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Crime News

Judge In Larry Nassar's Trial Continues To Be Fierce Advocate For More Than 100 Abused Women

“Leave your pain here,” Judge Aquilina told one of the victims, “and go out and do your magnificent things.”

By Eric Shorey

As 144 people offer victim impact statements in the ongoing trial of Larry Nassar, the doctor for U.S.A. Gymnastics and Michigan State University accused of serial sexual abuse, Judge Rosemarie Aquilina has emerged as a fierce advocate for the women offering testimony.

“The military has not yet come up with fiber as strong as you,” Judge Aquilina told one of the numerous victims on Monday morning, calling her a “heroine” and a “superhero,” according to The New York Times. “Mattel ought to make toys so that little girls can look at you and say, ‘I want to be her.’ Thank you so much for being here, and for your strength.”

Hearings on Tuesday began with the 125th person coming forward with a narrative that implicates Nassar in a series of hideous crimes: “Hearing the voices of my peers has given me the strength to tell my story," said Whitney Burns.

Aquilina has been open about her desire to send Nassar to jail for life.

“Leave your pain here,” Judge Aquilina told one of the victims, “and go out and do your magnificent things.”

While impartiality for judges is certainly important during the deliberation phase of a trial, Stephen Gillers, a professor of law at New York University, notes that Nassar has already been declared guilty.

“At a sentencing, a judge can say and is encouraged to say just what she thinks,” said Gillers. “What’s unusual here is that the number of victims who are willing to speak has given the judge more than 100 opportunities to do that.”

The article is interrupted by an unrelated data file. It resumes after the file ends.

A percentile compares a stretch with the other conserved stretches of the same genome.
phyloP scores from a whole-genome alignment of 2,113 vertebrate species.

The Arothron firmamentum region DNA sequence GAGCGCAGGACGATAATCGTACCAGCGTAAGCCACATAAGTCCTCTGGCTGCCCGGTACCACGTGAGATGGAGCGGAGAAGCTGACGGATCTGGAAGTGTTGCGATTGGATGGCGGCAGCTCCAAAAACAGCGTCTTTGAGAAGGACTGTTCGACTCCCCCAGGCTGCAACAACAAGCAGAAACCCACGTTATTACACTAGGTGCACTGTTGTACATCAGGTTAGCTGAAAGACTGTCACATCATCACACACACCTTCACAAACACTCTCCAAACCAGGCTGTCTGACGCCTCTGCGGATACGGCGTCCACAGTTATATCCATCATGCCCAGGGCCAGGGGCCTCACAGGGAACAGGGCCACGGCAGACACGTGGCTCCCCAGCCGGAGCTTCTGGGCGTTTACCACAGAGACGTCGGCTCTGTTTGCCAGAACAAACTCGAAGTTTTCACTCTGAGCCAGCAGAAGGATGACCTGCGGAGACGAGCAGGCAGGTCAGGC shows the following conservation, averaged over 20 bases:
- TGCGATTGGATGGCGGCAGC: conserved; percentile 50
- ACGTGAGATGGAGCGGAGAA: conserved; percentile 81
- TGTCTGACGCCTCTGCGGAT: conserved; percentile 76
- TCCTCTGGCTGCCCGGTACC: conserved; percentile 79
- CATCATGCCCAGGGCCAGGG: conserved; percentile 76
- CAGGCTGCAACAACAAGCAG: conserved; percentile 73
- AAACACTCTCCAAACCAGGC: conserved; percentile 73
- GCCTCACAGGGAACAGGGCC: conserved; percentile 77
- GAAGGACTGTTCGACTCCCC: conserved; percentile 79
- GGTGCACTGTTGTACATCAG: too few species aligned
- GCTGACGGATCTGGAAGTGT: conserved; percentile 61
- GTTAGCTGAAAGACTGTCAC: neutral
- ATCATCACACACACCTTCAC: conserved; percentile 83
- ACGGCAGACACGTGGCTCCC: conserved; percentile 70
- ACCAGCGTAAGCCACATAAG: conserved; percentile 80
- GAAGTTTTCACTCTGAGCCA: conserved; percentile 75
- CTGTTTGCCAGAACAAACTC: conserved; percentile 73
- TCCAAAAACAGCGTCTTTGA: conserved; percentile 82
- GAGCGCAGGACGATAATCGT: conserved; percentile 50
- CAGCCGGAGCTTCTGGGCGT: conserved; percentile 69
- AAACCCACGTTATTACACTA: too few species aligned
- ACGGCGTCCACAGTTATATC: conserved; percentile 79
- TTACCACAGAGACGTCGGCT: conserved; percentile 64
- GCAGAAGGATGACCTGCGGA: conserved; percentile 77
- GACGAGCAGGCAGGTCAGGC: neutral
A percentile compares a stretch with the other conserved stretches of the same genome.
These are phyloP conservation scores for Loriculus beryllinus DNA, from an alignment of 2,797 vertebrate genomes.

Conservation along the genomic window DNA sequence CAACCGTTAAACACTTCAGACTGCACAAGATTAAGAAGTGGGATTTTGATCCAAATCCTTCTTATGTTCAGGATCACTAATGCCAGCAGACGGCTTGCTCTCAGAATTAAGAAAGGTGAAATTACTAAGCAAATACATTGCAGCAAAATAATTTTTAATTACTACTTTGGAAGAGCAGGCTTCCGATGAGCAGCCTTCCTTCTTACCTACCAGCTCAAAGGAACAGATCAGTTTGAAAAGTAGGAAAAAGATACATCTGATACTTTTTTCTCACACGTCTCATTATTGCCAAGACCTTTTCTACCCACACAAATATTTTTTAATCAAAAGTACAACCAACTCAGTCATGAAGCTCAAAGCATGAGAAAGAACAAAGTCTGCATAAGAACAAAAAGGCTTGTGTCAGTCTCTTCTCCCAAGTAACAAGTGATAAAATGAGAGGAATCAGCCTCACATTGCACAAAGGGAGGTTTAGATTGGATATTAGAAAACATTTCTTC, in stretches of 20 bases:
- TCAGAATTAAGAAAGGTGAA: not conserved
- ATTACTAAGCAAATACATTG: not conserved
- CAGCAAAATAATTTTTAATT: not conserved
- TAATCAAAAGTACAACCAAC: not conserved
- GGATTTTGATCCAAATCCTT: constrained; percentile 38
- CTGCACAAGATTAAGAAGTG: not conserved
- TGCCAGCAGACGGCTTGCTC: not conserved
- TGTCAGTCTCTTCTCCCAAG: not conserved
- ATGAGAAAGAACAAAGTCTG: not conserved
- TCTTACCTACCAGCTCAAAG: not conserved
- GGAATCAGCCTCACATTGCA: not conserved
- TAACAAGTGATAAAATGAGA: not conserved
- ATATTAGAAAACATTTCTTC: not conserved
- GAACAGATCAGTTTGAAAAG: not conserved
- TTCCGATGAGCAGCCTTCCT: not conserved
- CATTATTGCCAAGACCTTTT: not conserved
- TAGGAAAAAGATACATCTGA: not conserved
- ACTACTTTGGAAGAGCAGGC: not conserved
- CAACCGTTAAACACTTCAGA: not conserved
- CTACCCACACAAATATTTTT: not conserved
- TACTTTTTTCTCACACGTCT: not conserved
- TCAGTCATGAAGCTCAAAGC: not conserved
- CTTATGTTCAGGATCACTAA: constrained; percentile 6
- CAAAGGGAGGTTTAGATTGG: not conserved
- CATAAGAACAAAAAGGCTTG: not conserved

NYT notes that Aquilina has not received any notable criticism for her advocacy. She has offered words of encouragement and contemplation following the testimony of each victim. Several of those telling their stories have thanked her.

“The severe nature of the crime was compounded many times over by the failure of adults who knew or should have known that crimes were occurring to take action to protect the victims,” said Janice Nadler, a law professor at Northwestern University. “Permitting the victim impact statements of all individuals who Nassar abused is the government’s opportunity to counter Nassar’s message: to demonstrate to the victims that they matter, that their lives matter, that the state stands ready to impose the punishment that Nassar deserves.”

“Spending four or five days listening to them is significantly minor,” Aquilina had said to Nassar during the trial. “considering the hours of pleasure you had at their expense and ruining their lives.”

Nassar has already been sentenced to 60 years over a child pornography conviction.

[Photo: Getty Images]